Chairman's Desk

Canada has limited foreign policy options

This article originally appeared in the Toronto Star on January 20, 2019.

When the Liberal government came to power, it did away with the approach to foreign policy practiced by its Conservative predecessors and replaced it with something a bit more “idealistic.”

Prime Minister Justin Trudeau embarked on an international media tour during which he repeatedly declared himself a feminist. The foreign service, all the way up to Minister Chrystia Freeland, began to loudly champion environmental and human rights causes in other countries.

For a time, this appeared to be working nicely. International media ate it up. Canadians seemed proud that their self-image as a kind and gentle country was reflected in the words and public positions of the country’s diplomats.

Inevitably, there were awkward moments along the way, specifically the costume drama debacle in India. Tensions with Saudi Arabia also surfaced last year when Freeland Twitter-cized the kingdom over its human rights record. It was a shot across the bow at Riyadh that prompted weeks of recriminations.

But recent weeks have brought more serious tests of the Trudeau government’s approach to foreign policy.

First, there is escalating tension between Canada and China over our detention of Huawei executive, Meng Wanzhou. It is hardly a fair fight — China is a fully emerged superpower whose real issue is with the United States, not Canada. Unhelpfully, our country, with its inherent resolve to uphold the rule of law, is caught between the two.

Not only that but Huawei’s problems elsewhere in the world are making the problem even more challenging. For example, Poland has arrested a Huawei sales director for spying on behalf of the Chinese government, while other countries have formally put the mobile phone maker on notice that the company will be precluded from participating in their 5G networks.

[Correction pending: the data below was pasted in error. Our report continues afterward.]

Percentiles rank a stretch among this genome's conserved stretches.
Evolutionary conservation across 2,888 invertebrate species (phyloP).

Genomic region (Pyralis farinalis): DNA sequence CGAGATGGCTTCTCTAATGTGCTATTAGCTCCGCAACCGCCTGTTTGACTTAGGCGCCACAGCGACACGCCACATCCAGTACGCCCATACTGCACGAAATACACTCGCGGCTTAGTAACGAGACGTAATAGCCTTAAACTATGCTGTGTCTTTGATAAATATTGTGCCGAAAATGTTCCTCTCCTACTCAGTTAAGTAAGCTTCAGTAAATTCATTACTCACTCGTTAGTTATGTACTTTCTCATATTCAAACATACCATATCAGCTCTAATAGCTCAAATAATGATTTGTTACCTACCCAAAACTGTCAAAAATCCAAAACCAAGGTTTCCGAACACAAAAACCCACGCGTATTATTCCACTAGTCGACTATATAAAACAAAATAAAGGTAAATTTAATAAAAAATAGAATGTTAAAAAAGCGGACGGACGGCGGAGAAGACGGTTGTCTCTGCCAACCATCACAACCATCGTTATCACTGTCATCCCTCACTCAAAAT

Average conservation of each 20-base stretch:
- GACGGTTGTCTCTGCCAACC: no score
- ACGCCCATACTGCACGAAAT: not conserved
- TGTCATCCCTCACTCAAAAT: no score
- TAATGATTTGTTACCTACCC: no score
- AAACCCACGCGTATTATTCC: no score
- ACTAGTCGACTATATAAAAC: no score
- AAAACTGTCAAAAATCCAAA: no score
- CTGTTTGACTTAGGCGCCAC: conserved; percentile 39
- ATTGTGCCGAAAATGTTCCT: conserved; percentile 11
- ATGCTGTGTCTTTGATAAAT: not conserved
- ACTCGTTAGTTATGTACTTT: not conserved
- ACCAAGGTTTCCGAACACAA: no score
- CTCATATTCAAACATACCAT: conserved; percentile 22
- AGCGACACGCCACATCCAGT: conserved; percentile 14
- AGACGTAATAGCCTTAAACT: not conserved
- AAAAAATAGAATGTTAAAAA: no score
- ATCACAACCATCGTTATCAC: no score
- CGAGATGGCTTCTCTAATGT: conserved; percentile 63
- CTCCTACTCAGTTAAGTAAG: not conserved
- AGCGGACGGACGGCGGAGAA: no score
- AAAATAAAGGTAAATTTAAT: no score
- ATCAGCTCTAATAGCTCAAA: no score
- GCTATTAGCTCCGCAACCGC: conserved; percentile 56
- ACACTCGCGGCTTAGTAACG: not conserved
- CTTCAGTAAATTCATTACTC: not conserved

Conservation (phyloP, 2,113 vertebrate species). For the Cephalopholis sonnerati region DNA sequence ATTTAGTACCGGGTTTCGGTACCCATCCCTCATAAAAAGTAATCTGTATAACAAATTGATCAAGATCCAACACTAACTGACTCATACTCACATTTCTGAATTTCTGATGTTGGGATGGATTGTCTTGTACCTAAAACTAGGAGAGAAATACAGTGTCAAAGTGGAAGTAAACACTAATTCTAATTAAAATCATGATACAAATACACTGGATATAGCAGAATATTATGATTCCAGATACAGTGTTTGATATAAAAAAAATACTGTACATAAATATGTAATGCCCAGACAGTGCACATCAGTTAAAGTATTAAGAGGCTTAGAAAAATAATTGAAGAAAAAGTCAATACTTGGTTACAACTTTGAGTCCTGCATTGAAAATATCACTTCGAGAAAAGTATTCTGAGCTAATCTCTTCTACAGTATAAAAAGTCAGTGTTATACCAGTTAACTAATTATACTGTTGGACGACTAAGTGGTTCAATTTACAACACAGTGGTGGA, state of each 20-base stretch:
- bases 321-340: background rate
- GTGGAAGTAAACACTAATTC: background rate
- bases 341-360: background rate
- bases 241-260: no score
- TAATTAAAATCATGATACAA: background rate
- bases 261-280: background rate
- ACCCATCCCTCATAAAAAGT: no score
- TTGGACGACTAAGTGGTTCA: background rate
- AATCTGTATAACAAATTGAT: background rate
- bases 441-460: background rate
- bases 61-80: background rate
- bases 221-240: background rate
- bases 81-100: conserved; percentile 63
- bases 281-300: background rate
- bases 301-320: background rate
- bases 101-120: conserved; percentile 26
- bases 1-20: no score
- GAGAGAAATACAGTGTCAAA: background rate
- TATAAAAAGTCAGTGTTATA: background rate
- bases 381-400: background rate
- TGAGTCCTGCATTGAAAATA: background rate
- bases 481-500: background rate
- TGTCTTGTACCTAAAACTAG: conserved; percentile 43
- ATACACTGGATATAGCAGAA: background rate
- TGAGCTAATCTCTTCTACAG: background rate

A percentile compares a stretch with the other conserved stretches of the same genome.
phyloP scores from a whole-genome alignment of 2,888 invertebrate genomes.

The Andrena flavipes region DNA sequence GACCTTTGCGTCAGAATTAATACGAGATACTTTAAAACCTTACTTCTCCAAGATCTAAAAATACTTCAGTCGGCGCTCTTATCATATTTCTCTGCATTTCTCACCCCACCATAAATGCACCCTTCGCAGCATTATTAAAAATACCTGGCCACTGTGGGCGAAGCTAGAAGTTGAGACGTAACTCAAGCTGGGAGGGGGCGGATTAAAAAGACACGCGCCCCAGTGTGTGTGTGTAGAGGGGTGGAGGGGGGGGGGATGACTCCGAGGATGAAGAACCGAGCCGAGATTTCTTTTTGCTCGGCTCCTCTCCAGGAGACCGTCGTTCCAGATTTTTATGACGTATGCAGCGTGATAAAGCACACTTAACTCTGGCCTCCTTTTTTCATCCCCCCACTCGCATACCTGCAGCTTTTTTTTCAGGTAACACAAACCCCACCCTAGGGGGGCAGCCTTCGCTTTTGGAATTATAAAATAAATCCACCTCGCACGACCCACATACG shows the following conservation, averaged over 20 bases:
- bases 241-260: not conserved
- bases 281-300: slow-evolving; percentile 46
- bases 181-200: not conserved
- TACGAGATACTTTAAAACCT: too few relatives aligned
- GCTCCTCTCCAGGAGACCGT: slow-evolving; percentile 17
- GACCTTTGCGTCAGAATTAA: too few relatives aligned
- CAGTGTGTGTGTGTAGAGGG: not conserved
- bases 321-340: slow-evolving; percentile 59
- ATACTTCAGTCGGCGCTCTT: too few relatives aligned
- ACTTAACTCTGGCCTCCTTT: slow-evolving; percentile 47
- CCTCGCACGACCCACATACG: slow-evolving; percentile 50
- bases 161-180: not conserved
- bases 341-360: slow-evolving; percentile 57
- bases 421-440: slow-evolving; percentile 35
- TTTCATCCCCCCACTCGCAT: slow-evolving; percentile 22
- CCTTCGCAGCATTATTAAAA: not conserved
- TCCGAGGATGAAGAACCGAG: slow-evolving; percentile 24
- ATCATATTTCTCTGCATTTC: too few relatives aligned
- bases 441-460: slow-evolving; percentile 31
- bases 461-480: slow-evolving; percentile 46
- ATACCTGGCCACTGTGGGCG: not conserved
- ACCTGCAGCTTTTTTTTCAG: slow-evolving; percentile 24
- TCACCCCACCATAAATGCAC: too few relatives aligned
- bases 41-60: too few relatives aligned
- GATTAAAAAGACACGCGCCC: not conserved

And now, the stakes have become even higher with lives now on the line. This week, a Canadian, Robert Schellenberg, was hastily sentenced to death by a Chinese court, and other citizens, caught in the Huawei crossfire, appear to have been unjustly detained.

If that’s not enough, the acrimony between Canada and Saudi Arabia has further escalated. Last week, Freeland challenged that country again by personally welcoming teenage refugee Rahaf Mohammed, who had been on the brink of deportation back to her homeland before Canada proactively intervened.

In both instances, we saw the typical diplomatic tit-for-tat play out: statements were issued, fingers were wagged, ambassadors were recalled, and so forth. In an election year, when a government is inclined, for domestic political purposes, to flex its foreign policy muscles, when push comes to shove, the government’s range of options on the international stage are quite limited.

The truth is, the Liberals can do little more than huff and, on a good day, puff that China is acting “arbitrarily,” as the Trudeau government did when it issued a travel warning. Or say, “Canada is a country that understands how important it is to stand up for human rights, to stand up for women’s rights around the world,” as the prime minister did when explaining the government’s rationale for taking in Mohammed.

But beyond these statements and the usual diplomatic quid pro quo, the Trudeau government has yet to take meaningful retaliatory action. China sentences our citizens to death; Saudi Arabia withdraws critical investments and repatriates its many foreign students. Meanwhile, Canada does little more than make speeches about our values.

What would decisive action look like?

For starters, Canada could join the ranks of its Five Eyes peers in putting restrictions on how Huawei participates in country’s telecommunications infrastructure. It could terminate the contract to sell light armoured vehicles to Saudi Arabia for use in a war that has been internationally denounced in Yemen.

These actions, though meaningful, would come at an enormous cost to both government and Canadian business (upwards of $1 billion in the case of arms sales to the Saudis), and inevitably invite further retribution from the bullies on the world stage.

With all this in mind, one sees the appeal of virtue-signalling in lieu of a more muscular foreign policy. It is telegenic, it builds on Canada’s international brand as a mild-mannered do-gooder.

But it may well come at a higher cost than the government ever imagined.

Jaime Watt is the executive chairman of Navigator Ltd. and a Conservative strategist. He is a freelance contributor for the Star. Follow him on Twitter: @jaimewatt